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Last Updated: Saturday, 2 December 2006, 15:00 GMT
Hopes fade after Philippine storm
An uprooted tree in Busay village, with Mayon in the background

Rescue workers in the central Philippines are searching for survivors in the wake of a typhoon that triggered deadly landslides.

More than 400 people have been reported either dead or missing, but Philippine officials said the toll could rise.

Rescue operations are continuing, but emergency workers say hopes of finding any more survivors are dwindling.

Areas near the Mayon volcano, south-east of Manila, were among the worst-hit by Typhoon Durian.

Stench of death

A local mayor said several villages had been wiped out, with only roofs jutting out of the mud and debris.

"It's terrible. We now call this place a black desert," said Noel Rosal, mayor of Legazpi, the capital of Albay province, after visiting one stricken village.

The BBC's Sarah Toms in the Philippines says that people have been using their bare hands to pull bodies from the thick sludge.

Dark mud surrounds villages and covers the usually green hills

About 100 miners have arrived to help with rescue efforts and army commanders have asked for dog teams to help with the search and lime to mask the stench.

But with many roads inaccessible, soldiers must hike for hours to reach the disaster areas, our correspondent says.

Officials using helicopters to conduct an aerial survey of the worst-hit areas estimate that more than 40,000 people have been displaced.

Many of the survivors, who have lost not only their homes, but their livelihoods too after fruit trees and rice paddies were destroyed, have crammed into makeshift shelters in schools and churches.

Disaster agencies say there is an urgent need for fresh water, food and medicine for the survivors, and more body bags.

'Lost everything'

Typhoon Durian struck the Philippines on Thursday, bringing heavy rain and winds of up to 225 kph (140 mph).

Map of the Philippines

The torrential rain dislodged ash and boulders from the slopes of the Mayon volcano, causing landslides which engulfed nearby villages.

The villages worst affected are Daraga, Busay and Santo Domingo, near Legazpi, 350km (220 miles) south of the capital, Manila.

The full extent of the damage is not yet known because power and telephone lines have been brought down.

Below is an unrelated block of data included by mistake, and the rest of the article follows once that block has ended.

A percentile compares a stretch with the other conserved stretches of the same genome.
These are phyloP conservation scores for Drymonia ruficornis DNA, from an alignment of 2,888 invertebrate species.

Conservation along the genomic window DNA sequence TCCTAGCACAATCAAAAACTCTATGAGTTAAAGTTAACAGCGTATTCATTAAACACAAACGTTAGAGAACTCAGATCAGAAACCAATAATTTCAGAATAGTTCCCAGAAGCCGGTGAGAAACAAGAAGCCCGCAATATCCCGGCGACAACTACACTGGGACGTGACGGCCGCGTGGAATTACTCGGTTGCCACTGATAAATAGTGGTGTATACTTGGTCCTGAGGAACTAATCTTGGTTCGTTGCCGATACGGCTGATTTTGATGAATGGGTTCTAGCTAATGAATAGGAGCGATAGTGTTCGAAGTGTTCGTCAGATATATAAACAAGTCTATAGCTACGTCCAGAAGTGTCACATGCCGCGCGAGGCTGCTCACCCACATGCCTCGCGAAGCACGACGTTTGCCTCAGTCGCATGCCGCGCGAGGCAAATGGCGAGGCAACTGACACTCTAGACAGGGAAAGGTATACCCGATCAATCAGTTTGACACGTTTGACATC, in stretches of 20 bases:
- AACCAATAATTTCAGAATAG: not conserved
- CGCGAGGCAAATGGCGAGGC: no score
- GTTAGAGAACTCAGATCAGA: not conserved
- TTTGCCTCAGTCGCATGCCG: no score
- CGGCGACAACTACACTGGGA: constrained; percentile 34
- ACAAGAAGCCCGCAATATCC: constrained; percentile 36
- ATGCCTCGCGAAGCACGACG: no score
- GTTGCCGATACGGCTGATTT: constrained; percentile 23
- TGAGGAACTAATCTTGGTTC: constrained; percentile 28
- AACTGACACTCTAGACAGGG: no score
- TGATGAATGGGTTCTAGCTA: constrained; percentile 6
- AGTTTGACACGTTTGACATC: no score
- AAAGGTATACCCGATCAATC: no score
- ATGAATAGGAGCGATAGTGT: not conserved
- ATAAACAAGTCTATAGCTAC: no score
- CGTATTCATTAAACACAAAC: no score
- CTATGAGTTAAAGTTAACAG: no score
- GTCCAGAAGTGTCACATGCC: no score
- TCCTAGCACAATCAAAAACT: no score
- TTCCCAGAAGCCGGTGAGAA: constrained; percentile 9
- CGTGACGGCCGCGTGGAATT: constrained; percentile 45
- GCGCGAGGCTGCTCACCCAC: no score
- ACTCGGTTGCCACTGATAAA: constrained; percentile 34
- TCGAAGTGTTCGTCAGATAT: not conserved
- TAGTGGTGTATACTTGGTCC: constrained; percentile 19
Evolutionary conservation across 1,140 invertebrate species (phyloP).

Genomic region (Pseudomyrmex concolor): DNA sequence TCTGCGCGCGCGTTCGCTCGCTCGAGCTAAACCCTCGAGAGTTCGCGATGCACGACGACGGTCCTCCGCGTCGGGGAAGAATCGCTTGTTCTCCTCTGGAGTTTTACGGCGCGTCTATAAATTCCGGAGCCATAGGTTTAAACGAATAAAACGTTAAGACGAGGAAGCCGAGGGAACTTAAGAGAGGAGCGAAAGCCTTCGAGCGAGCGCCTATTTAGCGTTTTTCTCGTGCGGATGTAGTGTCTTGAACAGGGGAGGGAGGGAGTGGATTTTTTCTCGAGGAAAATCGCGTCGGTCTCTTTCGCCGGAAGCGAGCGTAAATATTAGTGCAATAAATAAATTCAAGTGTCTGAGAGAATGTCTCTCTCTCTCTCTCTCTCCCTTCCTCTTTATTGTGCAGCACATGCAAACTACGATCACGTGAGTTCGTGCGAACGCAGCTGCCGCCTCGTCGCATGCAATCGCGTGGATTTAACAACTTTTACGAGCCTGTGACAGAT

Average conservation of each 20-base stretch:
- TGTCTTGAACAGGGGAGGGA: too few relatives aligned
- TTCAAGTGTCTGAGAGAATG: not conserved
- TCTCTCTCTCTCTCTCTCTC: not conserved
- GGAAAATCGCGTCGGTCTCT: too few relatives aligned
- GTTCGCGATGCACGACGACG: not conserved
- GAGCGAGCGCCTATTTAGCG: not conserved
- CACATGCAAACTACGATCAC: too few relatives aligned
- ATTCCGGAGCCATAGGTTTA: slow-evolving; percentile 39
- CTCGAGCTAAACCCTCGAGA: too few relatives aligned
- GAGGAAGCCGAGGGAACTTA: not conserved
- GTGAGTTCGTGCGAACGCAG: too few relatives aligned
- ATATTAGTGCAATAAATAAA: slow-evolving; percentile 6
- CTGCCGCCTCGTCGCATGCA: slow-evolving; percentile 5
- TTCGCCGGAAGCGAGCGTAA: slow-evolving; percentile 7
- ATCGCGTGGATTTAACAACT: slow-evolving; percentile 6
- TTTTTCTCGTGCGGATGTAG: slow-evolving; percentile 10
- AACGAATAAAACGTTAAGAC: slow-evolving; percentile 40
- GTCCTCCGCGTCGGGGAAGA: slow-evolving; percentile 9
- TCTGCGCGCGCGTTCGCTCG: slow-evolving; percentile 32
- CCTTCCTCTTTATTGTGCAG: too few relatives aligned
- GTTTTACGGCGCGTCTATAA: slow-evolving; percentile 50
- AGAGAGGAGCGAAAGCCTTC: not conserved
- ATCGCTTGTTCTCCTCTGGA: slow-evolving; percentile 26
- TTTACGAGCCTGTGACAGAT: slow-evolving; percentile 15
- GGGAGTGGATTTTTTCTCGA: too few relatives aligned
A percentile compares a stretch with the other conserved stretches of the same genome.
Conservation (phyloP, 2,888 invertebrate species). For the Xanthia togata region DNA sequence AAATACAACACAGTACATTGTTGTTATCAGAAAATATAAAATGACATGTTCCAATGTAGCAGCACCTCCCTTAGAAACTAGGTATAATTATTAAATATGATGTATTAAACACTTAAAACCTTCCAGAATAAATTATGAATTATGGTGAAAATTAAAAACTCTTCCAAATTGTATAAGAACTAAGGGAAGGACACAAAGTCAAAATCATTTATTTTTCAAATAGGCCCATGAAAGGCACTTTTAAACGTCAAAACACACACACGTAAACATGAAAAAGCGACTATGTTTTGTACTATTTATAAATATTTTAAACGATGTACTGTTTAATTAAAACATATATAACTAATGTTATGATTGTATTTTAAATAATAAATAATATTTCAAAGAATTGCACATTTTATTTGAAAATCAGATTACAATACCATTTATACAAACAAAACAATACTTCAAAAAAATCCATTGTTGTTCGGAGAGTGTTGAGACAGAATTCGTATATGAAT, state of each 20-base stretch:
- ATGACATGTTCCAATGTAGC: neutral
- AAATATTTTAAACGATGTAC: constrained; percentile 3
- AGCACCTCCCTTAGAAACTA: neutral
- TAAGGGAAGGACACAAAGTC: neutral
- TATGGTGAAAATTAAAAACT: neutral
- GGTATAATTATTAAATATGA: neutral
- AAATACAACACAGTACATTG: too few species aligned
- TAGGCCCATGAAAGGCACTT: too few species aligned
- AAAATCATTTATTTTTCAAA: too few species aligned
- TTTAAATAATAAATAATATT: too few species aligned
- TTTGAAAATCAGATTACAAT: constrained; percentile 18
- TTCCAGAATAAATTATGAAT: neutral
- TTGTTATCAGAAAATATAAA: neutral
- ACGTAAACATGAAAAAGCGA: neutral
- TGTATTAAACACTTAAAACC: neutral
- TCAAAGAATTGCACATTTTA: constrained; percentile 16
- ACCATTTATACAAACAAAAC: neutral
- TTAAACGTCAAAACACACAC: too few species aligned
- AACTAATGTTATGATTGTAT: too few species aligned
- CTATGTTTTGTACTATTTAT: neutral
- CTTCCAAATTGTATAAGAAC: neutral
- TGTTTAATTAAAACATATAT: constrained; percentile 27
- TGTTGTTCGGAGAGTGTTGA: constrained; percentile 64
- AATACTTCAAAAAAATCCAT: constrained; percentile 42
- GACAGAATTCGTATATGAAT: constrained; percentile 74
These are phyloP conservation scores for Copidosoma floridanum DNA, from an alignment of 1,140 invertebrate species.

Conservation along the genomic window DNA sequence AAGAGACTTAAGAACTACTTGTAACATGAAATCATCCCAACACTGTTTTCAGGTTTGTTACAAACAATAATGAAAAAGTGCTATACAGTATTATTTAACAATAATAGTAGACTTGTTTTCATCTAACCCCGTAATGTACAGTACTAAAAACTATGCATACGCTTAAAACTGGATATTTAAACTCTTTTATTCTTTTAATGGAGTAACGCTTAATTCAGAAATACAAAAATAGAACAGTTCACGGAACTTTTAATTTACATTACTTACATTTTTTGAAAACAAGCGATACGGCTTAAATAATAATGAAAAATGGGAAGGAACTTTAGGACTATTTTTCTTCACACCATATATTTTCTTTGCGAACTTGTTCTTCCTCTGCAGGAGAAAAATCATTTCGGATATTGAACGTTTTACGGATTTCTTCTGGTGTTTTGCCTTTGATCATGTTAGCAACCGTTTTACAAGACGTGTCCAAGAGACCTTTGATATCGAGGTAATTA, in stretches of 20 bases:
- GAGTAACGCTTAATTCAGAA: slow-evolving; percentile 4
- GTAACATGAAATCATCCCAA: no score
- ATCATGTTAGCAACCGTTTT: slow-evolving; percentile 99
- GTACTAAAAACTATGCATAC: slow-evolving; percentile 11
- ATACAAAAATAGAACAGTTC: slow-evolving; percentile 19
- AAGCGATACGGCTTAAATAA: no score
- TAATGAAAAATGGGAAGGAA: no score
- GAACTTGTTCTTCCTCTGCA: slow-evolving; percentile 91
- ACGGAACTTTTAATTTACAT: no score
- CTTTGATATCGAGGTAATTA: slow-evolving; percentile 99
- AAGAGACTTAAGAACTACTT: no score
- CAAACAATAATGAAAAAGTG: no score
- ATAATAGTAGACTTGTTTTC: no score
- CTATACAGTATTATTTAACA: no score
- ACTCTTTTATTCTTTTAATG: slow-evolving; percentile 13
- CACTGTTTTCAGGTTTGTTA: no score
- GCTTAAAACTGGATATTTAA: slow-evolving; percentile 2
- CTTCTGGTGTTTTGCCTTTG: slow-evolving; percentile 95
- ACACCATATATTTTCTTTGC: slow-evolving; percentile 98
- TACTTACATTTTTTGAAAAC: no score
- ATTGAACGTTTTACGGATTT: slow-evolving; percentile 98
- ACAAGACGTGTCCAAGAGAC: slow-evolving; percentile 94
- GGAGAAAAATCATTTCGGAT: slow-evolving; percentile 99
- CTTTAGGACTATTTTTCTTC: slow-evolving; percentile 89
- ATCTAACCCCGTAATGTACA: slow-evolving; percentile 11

The Office of Civil Defense said that 208 people had been killed, with 261 missing.

Fernando Gonzales, governor of Albay province, said a six-foot (1.8m) high wall of water had crashed down the mountain.

"We haven't seen anything like this perhaps in hundreds of years," he told Reuters news agency. "We lost everything."

One man told local radio that the force of the water had left him helpless.

"I clung to a coconut tree because the current was strong," Ramon Valderama said. "I was swept to sea. Big rocks were hitting me."

'Toll to rise'

Cedric Daep, head of the provincial Disaster Control Council, said waters had risen so fast that people could not escape from their houses.

Villagers sheltering on a river bank in Albay province
Witnesses spoke of a wall of water which flattened houses

He said the death toll was likely to rise. "There are possibly dozens or hundreds [of bodies] to be recovered," he told the French news agency AFP.

President Gloria Macapagal Arroyo has ordered the military to assist medical teams in reaching submerged villages.

Glenn Rabonza of the Philippine National Disaster Coordinating Council told the BBC that relief supplies were flowing into the area.

Canada has pledged more than US$800,000 to help the relief effort and Japan says it will give more than a $170,000.

Mayon, the Philippines' most active volcano, had been rumbling for months and began emitting lava in mid-July.

Durian - named after a spiky Asian fruit - is the fourth typhoon to hit the Philippines in the last three months.

It was expected to weaken into a tropical storm as it moves into the South China Sea.

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